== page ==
Almost one in two households with a mortgage are over-indebted, according to new analysis from CoreLogic
Examining the data from the Australian Bureau of Statistics (ABS), CoreLogic head of research Cameron Kusher
looked at trends amongst households seen as ‘over-indebted’ which the ABS defines as having debt three or more times their income or 75% or more of the total value of their assets.
He found that the ABS considered 47% of households owned by those with a mortgage were over-indebted while 52.4% were not. This was high compared to households owned by those without mortgages (ie not renting) for whom only 3.5% were over-indebted. In this group, 46.8% of households were debt-free.
Cameron stressed that the definition of ‘over-indebtedness’ was one created by the ABS and was not in itself a definitive measure. The ABS’s measure of three times income is lower than the typical limit of four times given by most lenders.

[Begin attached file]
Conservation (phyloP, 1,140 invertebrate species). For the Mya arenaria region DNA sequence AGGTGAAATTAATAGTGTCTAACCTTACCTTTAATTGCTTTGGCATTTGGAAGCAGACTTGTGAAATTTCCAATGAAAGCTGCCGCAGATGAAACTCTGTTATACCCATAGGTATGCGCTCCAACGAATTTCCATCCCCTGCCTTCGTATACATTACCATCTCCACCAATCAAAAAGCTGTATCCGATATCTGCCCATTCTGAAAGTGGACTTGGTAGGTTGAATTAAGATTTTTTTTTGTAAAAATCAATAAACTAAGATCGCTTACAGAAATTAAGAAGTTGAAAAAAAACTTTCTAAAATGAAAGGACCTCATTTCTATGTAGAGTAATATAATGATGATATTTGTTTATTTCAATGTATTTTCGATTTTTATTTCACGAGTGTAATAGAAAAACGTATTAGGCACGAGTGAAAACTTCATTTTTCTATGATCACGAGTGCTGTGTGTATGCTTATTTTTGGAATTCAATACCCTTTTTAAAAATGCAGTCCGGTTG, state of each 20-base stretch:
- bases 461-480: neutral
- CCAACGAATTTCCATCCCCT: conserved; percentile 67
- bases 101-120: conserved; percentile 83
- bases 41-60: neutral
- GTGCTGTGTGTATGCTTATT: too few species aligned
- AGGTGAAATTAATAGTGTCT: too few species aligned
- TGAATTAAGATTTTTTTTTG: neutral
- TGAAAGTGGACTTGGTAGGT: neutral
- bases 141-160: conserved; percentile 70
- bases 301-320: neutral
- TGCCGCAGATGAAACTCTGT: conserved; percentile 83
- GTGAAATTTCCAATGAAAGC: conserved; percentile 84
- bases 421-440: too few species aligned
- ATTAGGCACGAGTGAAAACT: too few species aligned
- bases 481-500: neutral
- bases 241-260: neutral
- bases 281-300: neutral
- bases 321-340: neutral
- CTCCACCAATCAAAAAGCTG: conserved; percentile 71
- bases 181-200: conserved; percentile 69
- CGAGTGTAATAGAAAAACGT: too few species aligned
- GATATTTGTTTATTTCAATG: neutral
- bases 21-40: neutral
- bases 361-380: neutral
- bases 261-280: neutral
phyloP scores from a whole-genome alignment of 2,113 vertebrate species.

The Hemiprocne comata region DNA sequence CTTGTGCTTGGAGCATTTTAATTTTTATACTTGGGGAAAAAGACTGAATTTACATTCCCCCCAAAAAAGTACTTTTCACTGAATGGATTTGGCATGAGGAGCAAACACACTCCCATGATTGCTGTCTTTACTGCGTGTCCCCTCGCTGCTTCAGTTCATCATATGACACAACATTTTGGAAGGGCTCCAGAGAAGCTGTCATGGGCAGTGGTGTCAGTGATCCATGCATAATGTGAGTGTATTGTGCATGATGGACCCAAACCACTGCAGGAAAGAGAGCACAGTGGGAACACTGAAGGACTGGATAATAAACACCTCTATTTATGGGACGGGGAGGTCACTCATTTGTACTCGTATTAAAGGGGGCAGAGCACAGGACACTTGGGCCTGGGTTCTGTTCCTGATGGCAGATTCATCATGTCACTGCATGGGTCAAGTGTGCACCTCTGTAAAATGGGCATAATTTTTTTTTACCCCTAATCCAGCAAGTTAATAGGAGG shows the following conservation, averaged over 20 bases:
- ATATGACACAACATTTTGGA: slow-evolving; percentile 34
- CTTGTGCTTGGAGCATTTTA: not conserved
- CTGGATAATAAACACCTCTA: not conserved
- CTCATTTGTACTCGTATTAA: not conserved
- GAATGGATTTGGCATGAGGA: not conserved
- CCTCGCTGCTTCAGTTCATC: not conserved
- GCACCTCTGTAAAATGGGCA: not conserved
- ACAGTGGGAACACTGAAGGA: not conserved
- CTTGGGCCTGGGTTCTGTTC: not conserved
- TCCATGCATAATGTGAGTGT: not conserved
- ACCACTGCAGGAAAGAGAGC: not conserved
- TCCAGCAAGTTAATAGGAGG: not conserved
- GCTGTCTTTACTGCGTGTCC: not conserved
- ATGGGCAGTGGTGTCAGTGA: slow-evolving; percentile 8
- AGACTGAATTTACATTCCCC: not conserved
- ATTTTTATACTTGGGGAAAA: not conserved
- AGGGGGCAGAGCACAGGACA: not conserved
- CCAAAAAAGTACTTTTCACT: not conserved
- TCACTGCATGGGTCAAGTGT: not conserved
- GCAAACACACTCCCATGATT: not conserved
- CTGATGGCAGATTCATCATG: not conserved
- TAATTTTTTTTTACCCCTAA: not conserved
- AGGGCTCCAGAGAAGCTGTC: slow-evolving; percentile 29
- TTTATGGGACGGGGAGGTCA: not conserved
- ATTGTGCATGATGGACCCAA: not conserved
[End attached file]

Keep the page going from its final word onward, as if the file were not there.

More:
“What it probably highlights is what the ABS considers to be over-indebted and what the lenders consider to be over-indebted is quite different. Also to get into the housing market, you also have to take on a little more debt than what’s ideal at the moment given where prices are,” he told Australian Broker
It is still important to consider that people are taking on a lot of debt, Kusher said.
“The usefulness of the data is to look at the levels of debt across different household characteristics. Obviously, what you’re finding is the people who are older and retired are most likely to carry less debt than people who are in the middle of their working life usually with a family.”
However, these households were probably more comfortable carrying this debt as they had greater levels of income and better earning potential, he said.
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